The first such test to be used was the Hicklin test, wherein the rule was to see if the tendency of the matter . . . is to deprave and corrupt those whose minds are open to such immoral influences,[16] which was later replaced by the Roth test. This test focused on the entire work as opposed to isolated passages and on the average person.[17] Even though these tests offered a direction to the courts dealing with the issue, the courts still struggled with cases of obscenity. The current in use and the most popular test in this respect is the Millers test,[18] which set the conditions to determine the nature of works.

Despite the development, defining ‘obscenity’ is still a challenge for the courts as said by Justice Potter “…I could never succeed in intelligibly doing so. But I know it when I see it…”.[19] The reason being, obscenity depends upon the moral standards, which are highly subjective and keep on changing continually. In 1867, a play was held to be uncopyrightable as it portrayed women in flesh-colored tights,[20] thus, which was as per the moral standards of the bygone era, but it is important to note that the term of copyright is for a long duration, thus, the work must be judged with foresight.  Also considering the issue of copyright eligibility, the works of art have various media of expression like literature, visual arts, musical works, etc., in these cases, the definition of obscenity would change through this media. For instance, if a portrait of an explicit scene is granted copyright protection, would the photo or video of the same scene enjoy the protection too? or would they fall under pornography and be denied any protection. In such cases, where a work is considered obscene, the author would be subject to criminal action, and the only potential defense for obscene works is for the author to satisfy the balance of probability that the work is made for public good and,[21] to show that the said work is in the interest of science, literature, art or learning.[22]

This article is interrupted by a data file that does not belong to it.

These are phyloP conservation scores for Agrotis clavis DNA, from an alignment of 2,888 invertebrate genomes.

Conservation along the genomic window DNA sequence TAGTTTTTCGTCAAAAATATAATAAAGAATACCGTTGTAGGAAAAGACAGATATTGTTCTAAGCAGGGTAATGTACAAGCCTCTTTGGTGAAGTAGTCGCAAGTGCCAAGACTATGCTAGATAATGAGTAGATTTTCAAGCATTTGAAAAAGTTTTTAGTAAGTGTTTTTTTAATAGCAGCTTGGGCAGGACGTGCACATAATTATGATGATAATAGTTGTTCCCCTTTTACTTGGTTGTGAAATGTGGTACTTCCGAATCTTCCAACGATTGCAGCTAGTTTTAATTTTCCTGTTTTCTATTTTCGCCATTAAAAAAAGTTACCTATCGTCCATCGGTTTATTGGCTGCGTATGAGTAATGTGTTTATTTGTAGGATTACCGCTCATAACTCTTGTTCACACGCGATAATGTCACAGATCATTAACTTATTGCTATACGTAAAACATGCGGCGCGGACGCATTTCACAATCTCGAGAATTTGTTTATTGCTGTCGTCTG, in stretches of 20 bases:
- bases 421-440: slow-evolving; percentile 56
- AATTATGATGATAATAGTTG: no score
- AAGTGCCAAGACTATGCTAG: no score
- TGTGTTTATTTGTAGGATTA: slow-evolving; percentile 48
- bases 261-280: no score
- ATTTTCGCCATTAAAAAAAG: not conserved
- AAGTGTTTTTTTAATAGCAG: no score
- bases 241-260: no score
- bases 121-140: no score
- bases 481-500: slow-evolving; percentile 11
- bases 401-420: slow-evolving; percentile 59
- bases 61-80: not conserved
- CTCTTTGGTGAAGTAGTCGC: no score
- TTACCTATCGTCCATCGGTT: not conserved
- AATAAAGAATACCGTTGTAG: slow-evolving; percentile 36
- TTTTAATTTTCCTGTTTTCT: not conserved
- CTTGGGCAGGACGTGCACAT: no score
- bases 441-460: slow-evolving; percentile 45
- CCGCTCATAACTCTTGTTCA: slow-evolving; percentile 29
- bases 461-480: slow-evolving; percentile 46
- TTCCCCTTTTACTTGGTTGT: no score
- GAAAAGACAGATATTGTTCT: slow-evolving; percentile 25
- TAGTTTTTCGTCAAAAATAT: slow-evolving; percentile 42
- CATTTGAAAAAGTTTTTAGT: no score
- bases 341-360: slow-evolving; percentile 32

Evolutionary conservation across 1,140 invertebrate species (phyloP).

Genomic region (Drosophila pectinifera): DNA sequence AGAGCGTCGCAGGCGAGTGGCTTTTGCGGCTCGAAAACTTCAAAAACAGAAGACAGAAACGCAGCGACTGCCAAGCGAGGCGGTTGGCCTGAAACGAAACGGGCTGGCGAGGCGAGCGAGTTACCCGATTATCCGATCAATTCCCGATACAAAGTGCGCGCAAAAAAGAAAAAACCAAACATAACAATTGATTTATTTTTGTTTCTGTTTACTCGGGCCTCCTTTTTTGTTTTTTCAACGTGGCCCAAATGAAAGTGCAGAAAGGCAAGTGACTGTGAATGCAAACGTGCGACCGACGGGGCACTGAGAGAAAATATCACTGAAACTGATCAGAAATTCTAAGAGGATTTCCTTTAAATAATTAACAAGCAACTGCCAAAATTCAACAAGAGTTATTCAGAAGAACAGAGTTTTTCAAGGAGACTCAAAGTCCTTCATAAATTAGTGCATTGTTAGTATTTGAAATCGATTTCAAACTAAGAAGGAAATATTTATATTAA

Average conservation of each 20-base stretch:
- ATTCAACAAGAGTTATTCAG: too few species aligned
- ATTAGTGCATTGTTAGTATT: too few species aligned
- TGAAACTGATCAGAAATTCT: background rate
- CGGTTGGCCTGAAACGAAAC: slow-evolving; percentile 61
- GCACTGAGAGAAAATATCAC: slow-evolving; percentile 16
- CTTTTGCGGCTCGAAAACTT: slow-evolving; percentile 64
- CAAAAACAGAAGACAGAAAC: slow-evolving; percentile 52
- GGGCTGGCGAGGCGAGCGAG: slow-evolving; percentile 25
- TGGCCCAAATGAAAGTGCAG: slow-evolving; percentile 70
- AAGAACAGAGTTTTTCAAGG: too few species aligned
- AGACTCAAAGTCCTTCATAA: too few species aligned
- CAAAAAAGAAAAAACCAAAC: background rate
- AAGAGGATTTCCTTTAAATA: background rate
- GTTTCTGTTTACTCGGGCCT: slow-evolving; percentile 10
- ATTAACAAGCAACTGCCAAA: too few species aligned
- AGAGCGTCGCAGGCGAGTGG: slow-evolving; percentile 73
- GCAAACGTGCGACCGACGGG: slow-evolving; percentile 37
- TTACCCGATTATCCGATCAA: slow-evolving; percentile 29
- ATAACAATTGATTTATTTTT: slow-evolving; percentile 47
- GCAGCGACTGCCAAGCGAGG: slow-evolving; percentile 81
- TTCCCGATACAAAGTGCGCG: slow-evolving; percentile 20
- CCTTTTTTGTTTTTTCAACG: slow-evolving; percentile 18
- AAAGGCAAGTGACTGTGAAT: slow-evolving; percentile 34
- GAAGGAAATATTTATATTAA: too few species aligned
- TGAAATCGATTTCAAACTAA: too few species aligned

The works that lay on the thin line of ‘obscene’ and ‘protected under freedom of expression’ have often received a mixed response by courts. In past, where some courts have been strict to apply the rules and ruled any obscene work uncopyrightable,[23] some courts have ruled in favour of such works, providing them copyright protection.[24] In the case of ‘Behind the Green Door’, the court held that while deciding the copyrightability of a work, court need not determine the nature of such work, as no content-based restrictions were placed by Congress except for the originality requirement. Even though the protection of obscene works is still debatable, the courts have often ruled that obscenity cannot be used as a defense in infringement cases, as the fair use parameters would apply to these works.[25] Though there has been a lot of progress on the issue of copyrightability of obscene works, yet there exist many unanswered questions. 

As it is evident that the primary purpose of copyright is to promote ‘art and science’, it is pertinent to understand the scope and meaning of the term ‘art’ and the part that these alleged ‘obscene’ works hold in relation to the promotion of ‘art and science’. The term art has innumerable meanings and definition, it is undefined and the scope of it is broad enough to fit anything. From the duct taped banana[26] to the portrait of Mona Lisa, they all fall under the meaning of art. Many artworks have often been subject to mass criticism or opposition from a part of society, that is because art is a subjective term, its meaning changes from person to person. Due to its undefined nature, artworks have been successful at evoking strong emotions, of love, hatred, disgust, etc., of the audience. And only because art is offensive, it cannot be said to have fallen outside the domain of Free Speech.[27]